Statistics published recently by the Australian Prudential Regulation Authority show that banks wrote $10.8 billion in loans with a loan to valuation ratio (LVR) of 90% or higher. These loans accounted for over 14% of all housing approvals, and may help explain the strong rise in house prices in Australia?s biggest cities in recent months.
This data is backed up by a survey from Digital Finance Analytics showing that Westpac (ASX: WBC) and ANZ (ASX: ANZ) have increased their average LVR over the September quarter. National Australia Bank (ASX: NAB) said recently that there had been no change to its average…
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Statistics published recently by the Australian Prudential Regulation Authority show that banks wrote $10.8 billion in loans with a loan to valuation ratio (LVR) of 90% or higher. These loans accounted for over 14% of all housing approvals, and may help explain the strong rise in house prices in Australia’s biggest cities in recent months.
This data is backed up by a survey from Digital Finance Analytics showing that Westpac (ASX: WBC) and ANZ (ASX: ANZ) have increased their average LVR over the September quarter. National Australia Bank (ASX: NAB) said recently that there had been no change to its average LVR.
Although the balance of supply and demand is the main determinant of the cost of housing, there are other important factors at play. Buyers’ willingness to borrow and the banks’ willingness to lend are particularly important. If all buyers were unwilling to borrow more than 50% of the cost of the house, then house prices would fall. Therefore, property prices will generally rise if buyers are borrowing a higher proportion of the amount paid. Household debt is currently about 95% of GDP. This figure is historically high — as recently as 1995 it was closer to 60%
This suggests that the ability of Australian households to borrow more is under pressure, and this has implications for the banks. Commonwealth Bank (ASX: CBA) is the Aussie bank with the most exposure to household debt, and largest share of the mortgage market. If Australians are unable to continue to increase their borrowing, then Commonwealth will find it harder to grow profits.
As the average LVR increases, so too does the price buyers can afford pay for property. In turn, these higher prices translate to increased value of properties. This higher ‘valuation’ increases the value of the ‘V’ in the LVR equation. As a result, a similar house on the same street will go for a higher price, assuming the same LVR.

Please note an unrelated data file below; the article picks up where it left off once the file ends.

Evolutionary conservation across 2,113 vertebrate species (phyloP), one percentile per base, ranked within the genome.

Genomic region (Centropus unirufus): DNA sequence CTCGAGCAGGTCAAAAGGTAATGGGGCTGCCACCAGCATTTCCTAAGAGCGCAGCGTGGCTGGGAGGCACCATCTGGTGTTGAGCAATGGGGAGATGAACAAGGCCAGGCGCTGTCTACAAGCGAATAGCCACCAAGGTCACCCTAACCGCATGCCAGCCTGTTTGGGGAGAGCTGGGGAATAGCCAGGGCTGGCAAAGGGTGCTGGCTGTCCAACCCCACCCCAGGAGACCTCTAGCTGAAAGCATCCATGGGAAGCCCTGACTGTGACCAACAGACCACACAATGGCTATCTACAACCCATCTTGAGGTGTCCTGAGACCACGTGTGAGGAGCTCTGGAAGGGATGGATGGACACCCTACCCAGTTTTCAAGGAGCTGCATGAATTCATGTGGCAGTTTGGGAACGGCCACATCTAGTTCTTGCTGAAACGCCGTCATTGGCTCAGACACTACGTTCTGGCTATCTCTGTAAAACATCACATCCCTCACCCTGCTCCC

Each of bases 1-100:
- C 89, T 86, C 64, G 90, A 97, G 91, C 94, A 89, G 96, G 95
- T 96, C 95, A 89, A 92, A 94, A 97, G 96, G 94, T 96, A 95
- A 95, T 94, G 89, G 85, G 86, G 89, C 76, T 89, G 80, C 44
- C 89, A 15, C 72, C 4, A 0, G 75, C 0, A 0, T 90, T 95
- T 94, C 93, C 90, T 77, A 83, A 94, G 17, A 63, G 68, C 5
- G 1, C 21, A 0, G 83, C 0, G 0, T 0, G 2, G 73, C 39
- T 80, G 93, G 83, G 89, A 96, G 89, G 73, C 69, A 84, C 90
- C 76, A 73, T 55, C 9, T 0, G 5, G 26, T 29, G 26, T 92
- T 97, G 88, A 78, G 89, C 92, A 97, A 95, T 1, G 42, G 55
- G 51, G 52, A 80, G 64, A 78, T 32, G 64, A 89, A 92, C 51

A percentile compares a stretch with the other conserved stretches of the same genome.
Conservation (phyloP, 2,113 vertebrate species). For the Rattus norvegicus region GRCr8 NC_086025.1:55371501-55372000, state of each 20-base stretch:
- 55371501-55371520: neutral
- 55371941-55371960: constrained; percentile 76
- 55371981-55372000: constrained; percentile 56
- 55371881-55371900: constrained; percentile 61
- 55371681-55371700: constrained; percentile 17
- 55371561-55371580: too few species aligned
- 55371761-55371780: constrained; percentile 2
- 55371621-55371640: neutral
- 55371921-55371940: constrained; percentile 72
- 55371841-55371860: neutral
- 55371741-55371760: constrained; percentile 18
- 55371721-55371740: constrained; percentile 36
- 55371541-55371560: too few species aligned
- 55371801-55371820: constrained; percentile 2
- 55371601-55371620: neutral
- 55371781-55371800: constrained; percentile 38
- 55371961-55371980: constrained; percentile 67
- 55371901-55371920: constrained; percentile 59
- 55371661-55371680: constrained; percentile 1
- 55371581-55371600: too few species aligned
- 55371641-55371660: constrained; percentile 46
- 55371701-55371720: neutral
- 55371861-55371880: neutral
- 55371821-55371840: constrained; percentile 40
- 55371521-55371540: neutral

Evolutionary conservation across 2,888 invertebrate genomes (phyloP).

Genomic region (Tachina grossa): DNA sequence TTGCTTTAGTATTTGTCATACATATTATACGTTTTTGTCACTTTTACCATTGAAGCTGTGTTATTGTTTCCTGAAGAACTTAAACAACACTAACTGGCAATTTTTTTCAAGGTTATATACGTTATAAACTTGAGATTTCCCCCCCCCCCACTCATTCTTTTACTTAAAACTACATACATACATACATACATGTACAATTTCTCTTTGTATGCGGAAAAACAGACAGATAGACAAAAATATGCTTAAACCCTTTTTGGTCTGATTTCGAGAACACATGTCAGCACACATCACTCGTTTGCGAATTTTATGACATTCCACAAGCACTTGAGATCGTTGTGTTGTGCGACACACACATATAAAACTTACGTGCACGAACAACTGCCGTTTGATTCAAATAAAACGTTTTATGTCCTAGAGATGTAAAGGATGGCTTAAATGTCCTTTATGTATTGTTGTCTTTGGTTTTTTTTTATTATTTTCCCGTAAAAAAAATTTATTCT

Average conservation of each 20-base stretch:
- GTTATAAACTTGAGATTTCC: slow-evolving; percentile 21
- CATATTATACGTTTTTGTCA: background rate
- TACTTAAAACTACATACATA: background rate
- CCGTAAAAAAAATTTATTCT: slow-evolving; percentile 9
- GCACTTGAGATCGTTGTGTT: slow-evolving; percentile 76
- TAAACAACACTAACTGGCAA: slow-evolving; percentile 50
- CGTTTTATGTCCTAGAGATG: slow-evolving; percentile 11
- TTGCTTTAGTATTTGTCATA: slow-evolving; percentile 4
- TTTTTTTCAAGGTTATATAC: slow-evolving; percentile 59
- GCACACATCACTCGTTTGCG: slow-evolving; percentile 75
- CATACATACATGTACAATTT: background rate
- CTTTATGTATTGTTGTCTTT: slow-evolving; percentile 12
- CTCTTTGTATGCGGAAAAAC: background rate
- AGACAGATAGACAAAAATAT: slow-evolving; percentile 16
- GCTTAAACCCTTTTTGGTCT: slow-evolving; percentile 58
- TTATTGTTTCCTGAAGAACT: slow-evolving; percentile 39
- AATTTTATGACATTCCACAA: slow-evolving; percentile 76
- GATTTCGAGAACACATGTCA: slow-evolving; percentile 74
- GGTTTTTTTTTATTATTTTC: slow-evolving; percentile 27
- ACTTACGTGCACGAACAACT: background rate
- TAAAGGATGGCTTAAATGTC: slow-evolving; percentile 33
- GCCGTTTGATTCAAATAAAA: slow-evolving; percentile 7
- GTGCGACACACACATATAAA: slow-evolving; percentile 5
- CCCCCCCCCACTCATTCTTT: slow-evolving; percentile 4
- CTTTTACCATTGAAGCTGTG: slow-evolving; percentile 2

For example, imagine that Number 9 Leverage Street is up for auction, and is valued at $1 million. Carl and Sarah have saved up $100,000 thinking that they need a deposit of at least 10%. However, before the auction the bank informs them that they can borrow up to $1 million, and because they really want the house, they end up paying $1.1 million (borrowing $1 million).
As a result, when the house next door, Number 11 Leverage Street, is valued six months later, it is considered to be worth $1.1 million. Just like Sarah and Carl, Nadia and Brendan have saved a $100,000 deposit. To their surprise, the happy couple are allowed to borrow up to $1.1 million (because their bank is keen to take more of the mortgage market). They count themselves lucky to win the auction with their maximum price of $1.2 million. The other residents of Leverage Street are pleased that property in the area is appreciating in value so quickly.
House prices simply cannot indefinitely increase relative to average income. While this does not mean that houses are currently overpriced, it does mean that banks will find it harder to grow profits once the enthusiasm for borrowing wanes. Furthermore, banks do run the risk of making unwise loans, and shareholders won’t know about this until it is too late.
Banks are very popular at the moment, and are priced as if nothing will go wrong in the economy. While it’s a safe bet that households will continue to form, it is not safe to assume property buyers will continue to be willing to borrow higher and higher proportions of the value of their property.
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Motley Fool contributor Claude Walker (@claudedwalker) does not own shares in any of the companies mentioned in this article